For your edification. Following these links will without question change your life forever.
-The KC Star reports this morning that Gobble and the Royals (cue Elton John: "Gobble... Gobble... Gobble... Gobble and the Royals") are "close to a deal". Royals Review would like to extend a hearty congratulations to one of our favorite Royals, and the reigning Royal Strikeout King.
Time to get paid.
-Meanwhile the Wichita Eagle's Joanna Chadwick reports that Todd Wellemeyer is hoping to join the Royals starting rotation next season.
Wellemeyer, who was general manager Dayton Moore's first acquisition, will likely get the chance because the Royals' rotation isn't set.
Even going back to his Chicago days I've liked Welly, but I'm not sure what to make of this desire to start... Only time will tell.
-Royals Review poster "JQ" shares the thoughts of Kansas head baseball coach Ritch Price over at Rock Chalk Talk.
-I've been meaning to point this out for awhile, but noted Royals message board poster/blogger/commenter Max has a new blog called Royals Resource up, which features old box scores, random baseball card and player profiles and season reviews. The piece on the 1994 season deserves reading if you haven't seen it already.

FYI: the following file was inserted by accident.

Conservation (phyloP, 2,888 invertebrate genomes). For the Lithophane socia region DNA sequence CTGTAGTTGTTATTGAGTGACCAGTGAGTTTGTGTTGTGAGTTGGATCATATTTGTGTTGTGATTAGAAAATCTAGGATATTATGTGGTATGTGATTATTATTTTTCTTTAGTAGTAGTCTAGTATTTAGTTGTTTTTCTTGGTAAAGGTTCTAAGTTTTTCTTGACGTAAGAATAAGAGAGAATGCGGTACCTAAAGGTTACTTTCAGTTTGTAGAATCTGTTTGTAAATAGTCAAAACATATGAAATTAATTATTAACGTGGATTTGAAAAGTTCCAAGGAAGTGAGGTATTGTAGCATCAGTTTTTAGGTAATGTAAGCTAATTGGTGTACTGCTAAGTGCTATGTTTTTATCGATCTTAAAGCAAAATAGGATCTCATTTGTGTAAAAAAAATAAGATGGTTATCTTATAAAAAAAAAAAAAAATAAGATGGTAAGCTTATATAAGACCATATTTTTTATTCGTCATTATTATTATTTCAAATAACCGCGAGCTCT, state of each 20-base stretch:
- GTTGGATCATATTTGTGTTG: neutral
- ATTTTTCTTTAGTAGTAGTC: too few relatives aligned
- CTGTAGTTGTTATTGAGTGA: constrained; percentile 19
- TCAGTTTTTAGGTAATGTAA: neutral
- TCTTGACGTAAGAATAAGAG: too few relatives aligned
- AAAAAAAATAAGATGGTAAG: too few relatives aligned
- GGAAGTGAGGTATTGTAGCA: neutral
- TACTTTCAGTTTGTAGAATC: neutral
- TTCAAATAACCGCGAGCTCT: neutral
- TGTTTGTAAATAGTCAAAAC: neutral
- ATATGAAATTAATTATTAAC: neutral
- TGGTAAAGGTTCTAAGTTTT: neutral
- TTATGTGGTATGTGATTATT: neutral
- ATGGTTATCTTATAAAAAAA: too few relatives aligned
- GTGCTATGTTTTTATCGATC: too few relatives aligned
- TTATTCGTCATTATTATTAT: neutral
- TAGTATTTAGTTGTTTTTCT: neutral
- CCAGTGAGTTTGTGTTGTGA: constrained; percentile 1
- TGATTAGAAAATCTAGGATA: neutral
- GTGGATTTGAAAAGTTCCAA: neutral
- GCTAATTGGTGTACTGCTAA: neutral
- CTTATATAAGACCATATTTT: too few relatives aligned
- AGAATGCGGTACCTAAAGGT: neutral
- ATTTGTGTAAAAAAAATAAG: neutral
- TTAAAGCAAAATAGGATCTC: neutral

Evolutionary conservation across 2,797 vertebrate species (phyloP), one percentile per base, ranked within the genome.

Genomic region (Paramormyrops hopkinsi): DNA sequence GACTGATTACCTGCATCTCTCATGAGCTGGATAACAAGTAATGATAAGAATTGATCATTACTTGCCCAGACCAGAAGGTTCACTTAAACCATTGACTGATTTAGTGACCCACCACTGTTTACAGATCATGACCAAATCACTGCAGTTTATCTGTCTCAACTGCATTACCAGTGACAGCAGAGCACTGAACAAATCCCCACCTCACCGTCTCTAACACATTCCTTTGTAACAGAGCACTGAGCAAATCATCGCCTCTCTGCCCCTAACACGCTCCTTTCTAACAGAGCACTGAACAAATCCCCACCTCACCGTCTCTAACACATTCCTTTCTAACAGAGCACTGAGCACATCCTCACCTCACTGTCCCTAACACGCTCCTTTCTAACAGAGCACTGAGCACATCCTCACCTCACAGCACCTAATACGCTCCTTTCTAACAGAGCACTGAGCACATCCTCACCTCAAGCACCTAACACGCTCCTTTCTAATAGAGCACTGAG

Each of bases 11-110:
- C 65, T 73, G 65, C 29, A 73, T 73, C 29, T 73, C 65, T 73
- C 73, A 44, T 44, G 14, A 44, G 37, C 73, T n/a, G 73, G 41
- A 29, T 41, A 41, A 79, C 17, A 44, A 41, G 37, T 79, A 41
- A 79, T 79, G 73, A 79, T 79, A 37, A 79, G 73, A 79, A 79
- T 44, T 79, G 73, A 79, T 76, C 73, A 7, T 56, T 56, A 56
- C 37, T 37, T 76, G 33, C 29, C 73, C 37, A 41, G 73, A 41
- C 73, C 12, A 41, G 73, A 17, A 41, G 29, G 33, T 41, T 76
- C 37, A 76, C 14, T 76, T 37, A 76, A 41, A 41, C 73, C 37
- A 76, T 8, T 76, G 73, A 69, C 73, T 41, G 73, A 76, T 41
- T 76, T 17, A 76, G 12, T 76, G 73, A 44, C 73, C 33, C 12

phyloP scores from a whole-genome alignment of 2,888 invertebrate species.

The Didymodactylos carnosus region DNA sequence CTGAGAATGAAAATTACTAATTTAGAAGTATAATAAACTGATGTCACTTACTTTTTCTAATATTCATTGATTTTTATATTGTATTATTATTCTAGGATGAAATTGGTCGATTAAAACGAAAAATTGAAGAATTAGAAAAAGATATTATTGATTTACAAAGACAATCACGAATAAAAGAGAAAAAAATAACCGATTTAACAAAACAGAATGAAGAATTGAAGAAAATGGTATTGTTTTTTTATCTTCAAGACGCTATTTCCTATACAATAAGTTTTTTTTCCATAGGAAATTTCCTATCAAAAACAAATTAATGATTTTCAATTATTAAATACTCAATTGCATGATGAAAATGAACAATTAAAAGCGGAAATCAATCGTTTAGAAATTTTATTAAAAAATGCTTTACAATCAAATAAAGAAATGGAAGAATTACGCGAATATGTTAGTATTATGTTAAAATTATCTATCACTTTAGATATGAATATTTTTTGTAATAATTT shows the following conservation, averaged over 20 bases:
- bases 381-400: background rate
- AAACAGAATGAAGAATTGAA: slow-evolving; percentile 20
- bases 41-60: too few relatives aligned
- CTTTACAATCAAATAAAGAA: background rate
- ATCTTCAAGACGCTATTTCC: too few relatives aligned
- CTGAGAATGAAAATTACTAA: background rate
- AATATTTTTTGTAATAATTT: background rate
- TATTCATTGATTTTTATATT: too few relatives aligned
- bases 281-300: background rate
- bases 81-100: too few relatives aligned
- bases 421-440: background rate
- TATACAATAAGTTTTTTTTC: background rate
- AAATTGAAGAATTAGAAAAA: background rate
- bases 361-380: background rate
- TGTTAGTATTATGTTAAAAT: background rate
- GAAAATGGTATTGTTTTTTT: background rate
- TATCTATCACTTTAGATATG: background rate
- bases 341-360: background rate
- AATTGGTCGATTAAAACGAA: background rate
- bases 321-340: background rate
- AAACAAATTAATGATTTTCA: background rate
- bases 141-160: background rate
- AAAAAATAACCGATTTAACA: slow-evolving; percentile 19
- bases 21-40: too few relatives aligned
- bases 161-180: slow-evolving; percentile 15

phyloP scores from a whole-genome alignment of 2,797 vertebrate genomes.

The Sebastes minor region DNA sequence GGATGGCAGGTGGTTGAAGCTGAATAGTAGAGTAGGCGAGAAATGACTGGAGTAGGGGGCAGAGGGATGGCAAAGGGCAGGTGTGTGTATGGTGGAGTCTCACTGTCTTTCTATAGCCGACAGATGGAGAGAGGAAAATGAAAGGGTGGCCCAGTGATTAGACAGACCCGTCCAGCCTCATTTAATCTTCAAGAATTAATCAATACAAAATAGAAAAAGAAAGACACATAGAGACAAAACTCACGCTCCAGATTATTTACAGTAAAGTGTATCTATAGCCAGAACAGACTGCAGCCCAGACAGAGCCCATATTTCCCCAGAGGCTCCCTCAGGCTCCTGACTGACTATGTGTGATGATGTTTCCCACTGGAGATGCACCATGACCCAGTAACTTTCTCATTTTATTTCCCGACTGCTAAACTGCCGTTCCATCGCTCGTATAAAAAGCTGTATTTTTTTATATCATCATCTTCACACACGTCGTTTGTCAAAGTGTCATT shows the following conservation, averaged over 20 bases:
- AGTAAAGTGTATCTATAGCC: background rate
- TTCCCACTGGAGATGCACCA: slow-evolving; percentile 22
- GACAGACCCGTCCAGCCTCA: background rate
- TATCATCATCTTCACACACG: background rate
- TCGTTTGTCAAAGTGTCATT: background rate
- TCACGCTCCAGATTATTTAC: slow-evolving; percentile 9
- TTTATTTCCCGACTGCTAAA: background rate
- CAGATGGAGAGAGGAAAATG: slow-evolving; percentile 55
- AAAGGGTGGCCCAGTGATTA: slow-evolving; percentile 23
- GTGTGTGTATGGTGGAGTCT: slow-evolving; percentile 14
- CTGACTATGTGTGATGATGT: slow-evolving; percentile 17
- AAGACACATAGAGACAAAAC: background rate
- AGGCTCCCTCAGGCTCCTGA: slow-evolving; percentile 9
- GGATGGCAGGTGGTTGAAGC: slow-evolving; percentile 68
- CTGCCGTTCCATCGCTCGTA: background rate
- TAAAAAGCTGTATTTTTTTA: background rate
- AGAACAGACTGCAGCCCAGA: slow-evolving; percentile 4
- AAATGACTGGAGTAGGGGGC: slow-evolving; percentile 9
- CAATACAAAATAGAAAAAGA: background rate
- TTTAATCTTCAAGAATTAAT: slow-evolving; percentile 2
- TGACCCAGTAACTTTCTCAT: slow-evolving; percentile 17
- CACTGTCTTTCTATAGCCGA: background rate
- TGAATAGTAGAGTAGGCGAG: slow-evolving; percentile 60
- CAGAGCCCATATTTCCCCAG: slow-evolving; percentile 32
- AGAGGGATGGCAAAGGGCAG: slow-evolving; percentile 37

-Beyond the Boxscore examines the Randy Johnson trade. Personally, I'm with Sheehan in thinking the Yankees didn't get enough for him. As impossible as it may seem, its likely that the Yankees are actually including monetary concerns in their roster decisions now. Or maybe they're just clearing payroll for a Mike Sweeney trade.
-Gaslamp Ball was lucky enough to get an interview with Tony Gwynn on the eve of his Induction.
-"dejackso" suggests taking a flier on Joe Dillon. Didn't that guy run point for Notre Dame in the late 1990s? Ohh wait, that was Jimmy Dillon. My bad.
-The stupendous Viva El Birdos checks in on the Mulder re-signing, complete with expert commentary from known friend of Sterger Will Carroll.
-Non-sports related, but over the last few nights I've read probably 400 pages of Chang and Halliday's Mao, the Unknown Story. An endlessly fascinating (and horrifying book) that reads as if your flipping through an old high school yearbook. I have no interest in China, 20th century history, or communism, and I can't put it down.